The second of those polypeptides (LysLysLT57-83 -ST) conforms to a compound of Formula VII wherein:
"n" is 2;
"p" is 1;
"r", "s", "o" and "m" are zero;
X is Lys;
Y and Z are absent;
A is a polypeptide containing 27 amino acid residues corresponding in sequence to the sequence of position 58 through position 83 from the amino-terminus of the B-subunit of the heat-labile enterotoxine of E. coli, including the signal peptide; and
B is the ST polypeptide discussed immediately above.
Initial studies with a network polymer having a plurality of LysLysLT58-83 --ST repeating units indicated that solubility was improved over similarly prepared polymers prepared from a composite LT/ST polypeptide having the same sequence of LTB and ST polypeptides but lacking the additional Lys residues; immunoreactivities for the two polymers were substantially similar.
The remaining composite LT/ST polypeptides for which specific results as conjugates or as repeating units of network polymers are discussed herein conform to compounds of Formula VII wherein:
"n", "r", "s", "p" and "m" are zero:
X,Y and Z are absent;
"o" is one;
A is a polypeptide that contains 8-31 amino acid residues corresponding to the amino acid residue sequence of about position 35 to about position 95 from the amino-terminus of the B-subunit of the heat-labile enterotoxin of E. coli, wherein the position numbers include the 21 residue signal peptide; and
B is a polypeptide that contains 18 amino acid residues corresponding in sequence to the carboxy-terminal 18 residues of a heat-stable enterotoxin of E. coli, as before discussed.
Table 6, below, provides sequences of LTB-containing polypeptides referred to herein. Each polypeptide is listed by an abbreviation that indicates subscript sequence position numbers counted from the amino-terminus of the LT B-subunit, including the 21 residue signal peptide, and whether the polypeptide sequence corresponds to only a LTB polypeptide or to a composite LT/ST polypeptide. A composite LT/ST polypeptide having an LTB polypeptide at the amino-terminus is indicated by the abbreviation LTsubscript --ST, while a polypeptide having an ST polypeptide at the amino-terminus is abbreviated ST--LTsubscript. The amino acid residue sequence corresponding to each abbreviation is shown to the right of the abbreviation and is written from left to right and in the direction from amino-terminus to carboxy-terminus. Each ST polypeptide sequence shown below is that of ST Ibh.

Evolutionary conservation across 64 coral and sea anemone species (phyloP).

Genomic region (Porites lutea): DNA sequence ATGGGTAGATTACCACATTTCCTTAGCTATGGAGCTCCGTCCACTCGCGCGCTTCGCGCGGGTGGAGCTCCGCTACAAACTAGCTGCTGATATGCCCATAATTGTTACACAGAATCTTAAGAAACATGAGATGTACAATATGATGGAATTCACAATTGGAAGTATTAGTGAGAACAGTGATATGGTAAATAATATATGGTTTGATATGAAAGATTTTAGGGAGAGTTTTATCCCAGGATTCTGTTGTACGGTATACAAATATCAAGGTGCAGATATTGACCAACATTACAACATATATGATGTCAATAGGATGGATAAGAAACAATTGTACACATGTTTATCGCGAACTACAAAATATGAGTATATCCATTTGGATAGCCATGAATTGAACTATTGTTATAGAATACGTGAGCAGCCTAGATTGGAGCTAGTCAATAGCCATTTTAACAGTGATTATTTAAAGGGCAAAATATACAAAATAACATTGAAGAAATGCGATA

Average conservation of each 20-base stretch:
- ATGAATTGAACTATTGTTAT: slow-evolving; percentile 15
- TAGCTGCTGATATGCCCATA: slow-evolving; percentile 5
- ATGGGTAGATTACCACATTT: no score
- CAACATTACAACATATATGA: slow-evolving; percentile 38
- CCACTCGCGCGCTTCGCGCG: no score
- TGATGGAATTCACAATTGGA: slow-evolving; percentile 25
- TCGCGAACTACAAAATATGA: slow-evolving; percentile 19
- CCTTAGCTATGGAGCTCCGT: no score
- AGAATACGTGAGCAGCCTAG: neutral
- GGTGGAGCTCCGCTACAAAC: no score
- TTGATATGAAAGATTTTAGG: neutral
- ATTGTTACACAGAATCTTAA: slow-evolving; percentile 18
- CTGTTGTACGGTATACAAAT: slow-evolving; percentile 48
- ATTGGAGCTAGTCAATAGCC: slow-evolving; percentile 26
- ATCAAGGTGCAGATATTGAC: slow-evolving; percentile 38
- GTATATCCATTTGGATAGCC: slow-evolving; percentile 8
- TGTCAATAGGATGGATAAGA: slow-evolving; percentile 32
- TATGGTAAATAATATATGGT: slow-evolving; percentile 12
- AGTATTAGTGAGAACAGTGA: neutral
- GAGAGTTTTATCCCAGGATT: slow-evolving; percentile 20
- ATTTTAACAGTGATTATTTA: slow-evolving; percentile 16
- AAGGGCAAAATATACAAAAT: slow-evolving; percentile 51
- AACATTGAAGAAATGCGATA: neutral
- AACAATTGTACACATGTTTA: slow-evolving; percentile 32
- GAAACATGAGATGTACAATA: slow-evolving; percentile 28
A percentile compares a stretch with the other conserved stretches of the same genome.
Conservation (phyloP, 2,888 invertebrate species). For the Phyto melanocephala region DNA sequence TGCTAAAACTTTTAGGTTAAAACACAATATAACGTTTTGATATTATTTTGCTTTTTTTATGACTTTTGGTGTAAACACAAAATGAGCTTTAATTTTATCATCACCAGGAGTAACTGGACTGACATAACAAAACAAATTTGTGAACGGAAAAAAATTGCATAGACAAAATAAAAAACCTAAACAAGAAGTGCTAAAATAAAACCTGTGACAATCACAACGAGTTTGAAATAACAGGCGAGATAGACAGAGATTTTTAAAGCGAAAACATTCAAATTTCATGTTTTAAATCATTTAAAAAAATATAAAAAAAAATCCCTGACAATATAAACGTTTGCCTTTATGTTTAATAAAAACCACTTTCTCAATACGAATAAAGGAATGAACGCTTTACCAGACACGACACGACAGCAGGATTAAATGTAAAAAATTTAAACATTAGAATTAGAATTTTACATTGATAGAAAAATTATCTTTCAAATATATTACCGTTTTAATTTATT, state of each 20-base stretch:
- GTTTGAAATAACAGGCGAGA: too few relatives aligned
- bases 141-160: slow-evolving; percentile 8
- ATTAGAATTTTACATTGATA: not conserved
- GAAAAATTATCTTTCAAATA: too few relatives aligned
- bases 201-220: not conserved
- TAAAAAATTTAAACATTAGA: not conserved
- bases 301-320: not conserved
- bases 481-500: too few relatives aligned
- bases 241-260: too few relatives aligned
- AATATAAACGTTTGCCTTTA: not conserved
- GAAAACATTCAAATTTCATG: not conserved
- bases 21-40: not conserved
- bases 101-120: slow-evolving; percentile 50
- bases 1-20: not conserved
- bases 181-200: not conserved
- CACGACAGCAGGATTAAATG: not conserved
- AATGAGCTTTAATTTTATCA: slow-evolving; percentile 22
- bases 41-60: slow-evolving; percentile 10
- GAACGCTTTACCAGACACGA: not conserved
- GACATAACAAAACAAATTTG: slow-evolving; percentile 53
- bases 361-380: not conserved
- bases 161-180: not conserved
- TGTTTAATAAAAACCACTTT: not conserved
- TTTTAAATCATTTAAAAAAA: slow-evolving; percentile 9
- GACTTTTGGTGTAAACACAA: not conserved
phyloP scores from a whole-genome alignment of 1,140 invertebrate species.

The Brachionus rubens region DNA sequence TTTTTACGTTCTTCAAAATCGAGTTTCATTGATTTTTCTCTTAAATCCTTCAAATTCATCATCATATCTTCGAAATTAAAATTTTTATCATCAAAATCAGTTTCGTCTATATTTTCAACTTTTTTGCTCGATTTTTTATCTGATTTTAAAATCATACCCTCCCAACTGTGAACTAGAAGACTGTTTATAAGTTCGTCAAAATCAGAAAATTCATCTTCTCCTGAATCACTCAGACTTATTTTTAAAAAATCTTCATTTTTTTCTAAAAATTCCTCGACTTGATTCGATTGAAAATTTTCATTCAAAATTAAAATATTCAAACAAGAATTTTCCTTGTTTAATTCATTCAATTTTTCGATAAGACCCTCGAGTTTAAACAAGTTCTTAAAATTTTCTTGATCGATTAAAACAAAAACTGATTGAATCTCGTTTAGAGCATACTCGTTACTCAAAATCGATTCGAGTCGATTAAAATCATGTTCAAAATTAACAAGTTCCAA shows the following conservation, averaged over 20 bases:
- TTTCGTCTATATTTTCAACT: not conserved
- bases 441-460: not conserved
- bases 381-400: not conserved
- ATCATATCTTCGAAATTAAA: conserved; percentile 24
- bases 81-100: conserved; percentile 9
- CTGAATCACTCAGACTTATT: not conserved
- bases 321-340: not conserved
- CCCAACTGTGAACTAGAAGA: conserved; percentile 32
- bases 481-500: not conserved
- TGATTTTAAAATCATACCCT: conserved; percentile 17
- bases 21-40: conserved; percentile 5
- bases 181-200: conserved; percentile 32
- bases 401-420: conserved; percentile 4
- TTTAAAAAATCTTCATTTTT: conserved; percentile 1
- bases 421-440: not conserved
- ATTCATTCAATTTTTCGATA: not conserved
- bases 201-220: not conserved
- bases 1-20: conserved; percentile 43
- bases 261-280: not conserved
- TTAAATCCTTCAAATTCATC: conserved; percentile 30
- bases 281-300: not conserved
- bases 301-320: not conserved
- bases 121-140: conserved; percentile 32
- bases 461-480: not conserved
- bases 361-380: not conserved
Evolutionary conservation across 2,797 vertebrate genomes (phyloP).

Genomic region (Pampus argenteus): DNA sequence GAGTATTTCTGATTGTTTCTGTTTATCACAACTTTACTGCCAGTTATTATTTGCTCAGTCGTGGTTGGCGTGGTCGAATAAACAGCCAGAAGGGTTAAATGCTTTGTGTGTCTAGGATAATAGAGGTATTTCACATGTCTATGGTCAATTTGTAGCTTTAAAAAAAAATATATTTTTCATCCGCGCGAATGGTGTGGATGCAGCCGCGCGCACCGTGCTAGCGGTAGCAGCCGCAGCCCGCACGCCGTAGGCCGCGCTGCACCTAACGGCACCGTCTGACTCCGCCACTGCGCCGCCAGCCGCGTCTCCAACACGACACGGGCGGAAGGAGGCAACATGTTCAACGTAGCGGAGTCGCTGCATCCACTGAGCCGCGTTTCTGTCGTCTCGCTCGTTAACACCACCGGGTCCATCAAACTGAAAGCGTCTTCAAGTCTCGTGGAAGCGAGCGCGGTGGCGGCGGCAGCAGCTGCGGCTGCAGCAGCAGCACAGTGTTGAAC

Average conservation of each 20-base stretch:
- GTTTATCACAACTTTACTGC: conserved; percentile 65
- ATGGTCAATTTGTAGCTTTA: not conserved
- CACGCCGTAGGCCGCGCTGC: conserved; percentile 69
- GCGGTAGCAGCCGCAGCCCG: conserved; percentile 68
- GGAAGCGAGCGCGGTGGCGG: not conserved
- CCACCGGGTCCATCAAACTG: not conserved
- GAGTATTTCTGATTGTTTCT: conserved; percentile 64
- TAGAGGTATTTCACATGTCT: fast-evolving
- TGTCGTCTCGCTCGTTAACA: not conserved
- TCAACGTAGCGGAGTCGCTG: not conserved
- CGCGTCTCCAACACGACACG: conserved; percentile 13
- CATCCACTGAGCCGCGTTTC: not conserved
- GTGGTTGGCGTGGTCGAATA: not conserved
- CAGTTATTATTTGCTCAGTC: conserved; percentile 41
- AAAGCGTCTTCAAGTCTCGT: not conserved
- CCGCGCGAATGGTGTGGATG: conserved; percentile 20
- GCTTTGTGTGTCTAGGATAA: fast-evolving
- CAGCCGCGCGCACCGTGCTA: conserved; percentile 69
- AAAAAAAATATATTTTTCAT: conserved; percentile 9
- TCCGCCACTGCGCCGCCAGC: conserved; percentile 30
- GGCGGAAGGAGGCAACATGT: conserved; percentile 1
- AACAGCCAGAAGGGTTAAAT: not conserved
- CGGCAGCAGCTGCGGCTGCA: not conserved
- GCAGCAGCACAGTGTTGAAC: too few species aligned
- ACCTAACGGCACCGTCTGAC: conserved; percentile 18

TABLE 6______________________________________Prepared LBT PolypeptidesLTB SequencePosition Polypeptide Sequence______________________________________LTB PolypeptidesLTB35-55 AsnThrGlnIleTyrThrIle AsnAspLysIleLeuSerTyrThr GluSerMetAlaGlyLysLTB43-63 AspLysIleLeuSerTyrThrGluSer MetAlaGlyLysArgGluMetValIleIle ThrPheLTB48-57 TyrThrGluSerMetAlaGlyLysArg GluLTB48-63 TyrThrGluSerMetAlaGlyLysArg GluMetValIleIleThrPheLTB54-72 GlyLysArgGluMetValIleIleThr PheMetSerGlyGluThrPheGlnValGluLTB58-83 MetValIleIleThrPheMetSerGlyGlu ThrPheGlnValGluValProGlySerGln HisIleAspSerGlnLysLTB61-77 IleThrPheMetSerGlyGluThrPhe GlnValGluValProGlySerGlnLTB63-93 PheMetSerGlyGluThrPheGlnVal GluValProGlySerGlnHisIleAspSer GlnLysLysAlaIleGluArgMetLysAsp ThrLeuLTB71-87 ValGluValProGlySerGlnHisIle AspSerGlnLysLysAlaIleGluLTB77-94 GlnHisIleAspSerGlnLysLysAla IleGluArgMetLysAspThrLeuArgdiCys-LT58-83 CysMetValIleIleThrPheMetSerGly GluThrPheGlnValGluValProGlySer GlnHisIleAspSerGlnLysCysComposite LT/STPolypeptidesLTB35-55 -ST AsnThrGlnIleTyrThrIleAsnAsp LysIleLeuSerTyrThrGluSerMetAla GlyLysAsnThrPheTyrCysCysGluLeu CysCysTyrProAlaCysAlaGlyCysAsnLTB37-75 -ST GlnIleTyrThrIleAsnAspLysIle LeuSerTyrThrGluSerMetAlaGlyLys ArgGluMetValIleIleThrPheMetSer GlyGluThrPheGlnValGluValProGly AsnThrPheTyrCysCysGluLeuCysCys TyrProAlaCysAlaGlyCysAsnLT48-57 -ST TyrThrGluSerMetAlaGlyLysAsn ThrPheTyrCysCysGluLeuCysCysTyr ProAlaCysAlaGlyCysAsnLT58-83 -ST MetValIleIleThrPheMetSerGlyGlu ThrPheGlnValGluValProGlySerGln HisIleAspSerGlnLysAsnThrPheTyr CysCysGluLeuCysCysTyrProAlaCys AlaGlyCysAsnLTLysLys58-83 -ST LysLysMetValIleIleThrPheMetSer GlyGluThrPheGlnValGluValProGly SerGlnHisIleAspSerGlnLysAsnThr PheTyrCysCysGluLeuCysCysTyrPro AlaCysAlaGlyCysAsnLT64-75 -ST MetSerGlyGluThrPheGlnValGlu ValProGlyAsnThrPheTyrCysCysGlu LeuCysCysTyrProAlaCysAlaGlyCys AsnLT63-83 -ST PheMetSerGlyGluThrPheGlnVal GluValProGlySerGlnHisIleAspSer GlnLysAsnThrPheTyrCysCysGluLeu CysCysTyrProAlaCysAlaGlyCysAsnLT69-83 -ST PheGlnValGluValProGlySerGln HisIleAspSerGlnLysAsnThrPheTyr CysCysGluLeuCysCysTyrProAlaCys AlaGlyCysAsnLT76-83 -ST SerGlnHisIleAspSerGlnLysAsn ThrPheTyrCysCysGluLeuCysCysTyr ProAlaCysAlaGlyCysAsnST-LT35-55 AsnThrPheTyrCysCysGluLeuCys CysTyrProAlaCysAlaGlyCysAsnAsn ThrGlnIleTyrThrIleAsnAspLysIle LeuSerTyrThrGluSerMetAlaGlyLys______________________________________